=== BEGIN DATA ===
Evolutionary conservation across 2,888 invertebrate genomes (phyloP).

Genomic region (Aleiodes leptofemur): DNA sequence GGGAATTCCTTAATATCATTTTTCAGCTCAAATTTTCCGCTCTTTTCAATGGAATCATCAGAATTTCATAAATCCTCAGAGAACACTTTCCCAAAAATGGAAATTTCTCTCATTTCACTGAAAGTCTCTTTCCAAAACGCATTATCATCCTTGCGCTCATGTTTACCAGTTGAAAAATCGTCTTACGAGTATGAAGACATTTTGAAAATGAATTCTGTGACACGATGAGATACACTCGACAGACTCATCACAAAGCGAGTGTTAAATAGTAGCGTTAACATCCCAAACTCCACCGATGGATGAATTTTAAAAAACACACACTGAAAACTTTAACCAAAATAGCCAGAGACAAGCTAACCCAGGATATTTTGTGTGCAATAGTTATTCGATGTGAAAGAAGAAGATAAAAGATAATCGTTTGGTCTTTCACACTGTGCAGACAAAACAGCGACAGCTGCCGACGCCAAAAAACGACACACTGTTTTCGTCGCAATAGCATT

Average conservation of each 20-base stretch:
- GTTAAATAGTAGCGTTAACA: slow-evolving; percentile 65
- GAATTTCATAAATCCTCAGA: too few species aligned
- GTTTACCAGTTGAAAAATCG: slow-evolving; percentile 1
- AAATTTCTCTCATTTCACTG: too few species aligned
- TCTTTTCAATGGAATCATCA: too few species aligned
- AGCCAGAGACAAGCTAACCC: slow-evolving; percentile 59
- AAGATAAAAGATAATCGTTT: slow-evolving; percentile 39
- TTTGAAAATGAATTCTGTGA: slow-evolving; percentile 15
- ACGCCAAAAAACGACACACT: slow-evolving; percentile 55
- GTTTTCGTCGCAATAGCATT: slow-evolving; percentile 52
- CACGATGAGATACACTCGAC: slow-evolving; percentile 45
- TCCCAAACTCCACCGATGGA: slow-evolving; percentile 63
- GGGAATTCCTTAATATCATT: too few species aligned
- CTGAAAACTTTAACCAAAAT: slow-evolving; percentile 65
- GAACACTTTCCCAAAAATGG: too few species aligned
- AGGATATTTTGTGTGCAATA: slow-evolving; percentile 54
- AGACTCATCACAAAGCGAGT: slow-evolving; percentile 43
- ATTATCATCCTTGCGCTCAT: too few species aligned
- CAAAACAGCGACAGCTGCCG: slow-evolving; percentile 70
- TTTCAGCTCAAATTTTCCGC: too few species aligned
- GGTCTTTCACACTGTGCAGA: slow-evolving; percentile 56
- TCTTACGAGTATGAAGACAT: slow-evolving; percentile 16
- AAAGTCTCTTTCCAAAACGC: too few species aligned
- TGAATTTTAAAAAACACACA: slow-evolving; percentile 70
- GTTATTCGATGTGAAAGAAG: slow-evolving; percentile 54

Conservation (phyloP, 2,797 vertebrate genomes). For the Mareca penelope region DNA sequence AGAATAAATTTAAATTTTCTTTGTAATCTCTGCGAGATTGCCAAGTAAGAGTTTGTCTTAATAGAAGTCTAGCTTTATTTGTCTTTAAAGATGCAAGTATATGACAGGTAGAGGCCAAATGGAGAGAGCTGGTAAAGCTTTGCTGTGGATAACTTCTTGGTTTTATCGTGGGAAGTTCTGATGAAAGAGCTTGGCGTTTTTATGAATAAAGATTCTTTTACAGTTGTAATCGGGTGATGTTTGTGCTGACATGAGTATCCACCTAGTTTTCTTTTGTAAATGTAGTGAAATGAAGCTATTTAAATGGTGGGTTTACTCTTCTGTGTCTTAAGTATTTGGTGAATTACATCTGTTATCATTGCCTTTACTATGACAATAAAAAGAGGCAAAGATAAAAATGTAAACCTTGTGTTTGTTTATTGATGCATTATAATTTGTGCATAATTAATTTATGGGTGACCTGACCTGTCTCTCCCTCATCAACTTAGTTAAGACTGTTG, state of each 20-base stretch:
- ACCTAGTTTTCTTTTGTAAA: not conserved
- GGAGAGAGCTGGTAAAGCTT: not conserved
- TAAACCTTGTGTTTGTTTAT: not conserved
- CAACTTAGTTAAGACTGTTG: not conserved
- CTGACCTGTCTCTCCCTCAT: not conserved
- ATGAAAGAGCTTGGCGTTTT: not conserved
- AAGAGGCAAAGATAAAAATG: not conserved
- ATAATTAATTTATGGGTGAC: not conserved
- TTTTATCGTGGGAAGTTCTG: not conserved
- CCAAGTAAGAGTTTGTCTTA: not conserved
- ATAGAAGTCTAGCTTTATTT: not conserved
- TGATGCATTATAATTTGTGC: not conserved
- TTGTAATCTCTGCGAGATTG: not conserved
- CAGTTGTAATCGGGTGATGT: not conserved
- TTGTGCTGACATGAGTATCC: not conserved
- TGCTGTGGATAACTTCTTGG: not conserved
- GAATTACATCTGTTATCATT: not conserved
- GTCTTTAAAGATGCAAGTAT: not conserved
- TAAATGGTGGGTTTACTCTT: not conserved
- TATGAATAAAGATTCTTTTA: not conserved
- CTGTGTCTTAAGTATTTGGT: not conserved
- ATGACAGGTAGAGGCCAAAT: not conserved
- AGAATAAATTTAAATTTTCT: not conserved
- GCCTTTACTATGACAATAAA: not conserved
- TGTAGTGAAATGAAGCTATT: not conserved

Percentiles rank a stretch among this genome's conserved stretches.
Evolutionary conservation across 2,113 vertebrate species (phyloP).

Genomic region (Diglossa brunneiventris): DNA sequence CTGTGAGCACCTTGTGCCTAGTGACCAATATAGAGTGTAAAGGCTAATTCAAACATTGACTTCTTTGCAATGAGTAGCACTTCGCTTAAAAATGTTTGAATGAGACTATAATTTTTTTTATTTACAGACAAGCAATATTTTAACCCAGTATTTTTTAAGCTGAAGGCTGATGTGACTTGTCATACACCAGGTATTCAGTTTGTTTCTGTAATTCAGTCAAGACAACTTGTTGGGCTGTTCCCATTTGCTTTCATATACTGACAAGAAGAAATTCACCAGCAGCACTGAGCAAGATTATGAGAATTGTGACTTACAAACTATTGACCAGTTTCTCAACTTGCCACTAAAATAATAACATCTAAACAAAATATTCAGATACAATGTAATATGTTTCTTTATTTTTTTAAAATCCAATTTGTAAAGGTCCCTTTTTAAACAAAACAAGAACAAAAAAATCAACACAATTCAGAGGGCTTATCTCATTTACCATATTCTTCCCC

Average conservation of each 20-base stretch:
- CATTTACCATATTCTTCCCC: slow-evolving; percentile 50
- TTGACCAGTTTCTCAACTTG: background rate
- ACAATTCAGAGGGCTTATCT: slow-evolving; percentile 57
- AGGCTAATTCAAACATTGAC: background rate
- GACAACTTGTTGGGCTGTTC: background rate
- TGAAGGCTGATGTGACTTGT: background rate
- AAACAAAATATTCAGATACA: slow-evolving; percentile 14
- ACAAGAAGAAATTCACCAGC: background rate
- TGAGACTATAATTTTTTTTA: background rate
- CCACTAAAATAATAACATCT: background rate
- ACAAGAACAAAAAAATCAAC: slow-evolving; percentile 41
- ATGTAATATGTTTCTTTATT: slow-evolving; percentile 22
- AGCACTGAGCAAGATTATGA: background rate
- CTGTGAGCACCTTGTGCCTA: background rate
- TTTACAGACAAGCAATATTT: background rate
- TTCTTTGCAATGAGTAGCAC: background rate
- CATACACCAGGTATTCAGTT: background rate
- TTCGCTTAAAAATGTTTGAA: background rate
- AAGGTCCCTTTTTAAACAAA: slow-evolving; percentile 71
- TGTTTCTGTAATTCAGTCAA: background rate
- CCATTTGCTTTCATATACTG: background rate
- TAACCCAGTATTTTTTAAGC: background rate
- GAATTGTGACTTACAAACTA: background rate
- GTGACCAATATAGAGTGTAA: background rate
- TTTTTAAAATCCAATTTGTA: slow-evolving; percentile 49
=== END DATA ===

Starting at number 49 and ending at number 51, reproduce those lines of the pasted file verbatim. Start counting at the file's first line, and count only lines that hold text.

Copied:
- TATGAATAAAGATTCTTTTA: not conserved
- CTGTGTCTTAAGTATTTGGT: not conserved
- ATGACAGGTAGAGGCCAAAT: not conserved